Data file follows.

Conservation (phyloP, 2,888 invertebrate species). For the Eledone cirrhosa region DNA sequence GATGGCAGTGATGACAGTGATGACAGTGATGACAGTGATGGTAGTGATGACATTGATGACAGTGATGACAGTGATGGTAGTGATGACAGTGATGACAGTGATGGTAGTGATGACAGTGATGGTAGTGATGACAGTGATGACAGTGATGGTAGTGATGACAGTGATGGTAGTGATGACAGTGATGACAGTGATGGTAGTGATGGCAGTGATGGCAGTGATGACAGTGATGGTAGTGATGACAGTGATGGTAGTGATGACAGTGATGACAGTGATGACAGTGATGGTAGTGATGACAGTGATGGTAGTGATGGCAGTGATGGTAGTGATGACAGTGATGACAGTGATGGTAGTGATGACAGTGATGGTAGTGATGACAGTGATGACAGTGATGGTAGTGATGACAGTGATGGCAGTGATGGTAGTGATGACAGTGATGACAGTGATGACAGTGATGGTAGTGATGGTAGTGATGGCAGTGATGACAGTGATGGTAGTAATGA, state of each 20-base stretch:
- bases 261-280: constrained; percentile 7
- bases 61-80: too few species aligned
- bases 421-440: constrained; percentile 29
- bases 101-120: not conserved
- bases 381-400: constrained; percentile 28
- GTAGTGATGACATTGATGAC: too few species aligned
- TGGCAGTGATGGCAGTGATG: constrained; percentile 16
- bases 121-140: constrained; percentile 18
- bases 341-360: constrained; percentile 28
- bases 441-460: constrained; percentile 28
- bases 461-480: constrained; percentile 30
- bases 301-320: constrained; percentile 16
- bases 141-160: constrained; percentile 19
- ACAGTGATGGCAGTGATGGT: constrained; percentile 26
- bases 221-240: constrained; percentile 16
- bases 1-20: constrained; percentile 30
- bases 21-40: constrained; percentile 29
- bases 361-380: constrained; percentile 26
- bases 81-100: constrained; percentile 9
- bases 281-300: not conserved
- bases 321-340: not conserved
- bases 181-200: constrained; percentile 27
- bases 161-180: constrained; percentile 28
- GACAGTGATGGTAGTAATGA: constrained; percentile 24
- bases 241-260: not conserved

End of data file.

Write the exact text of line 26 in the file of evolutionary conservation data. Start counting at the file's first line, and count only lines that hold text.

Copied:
- bases 241-260: not conserved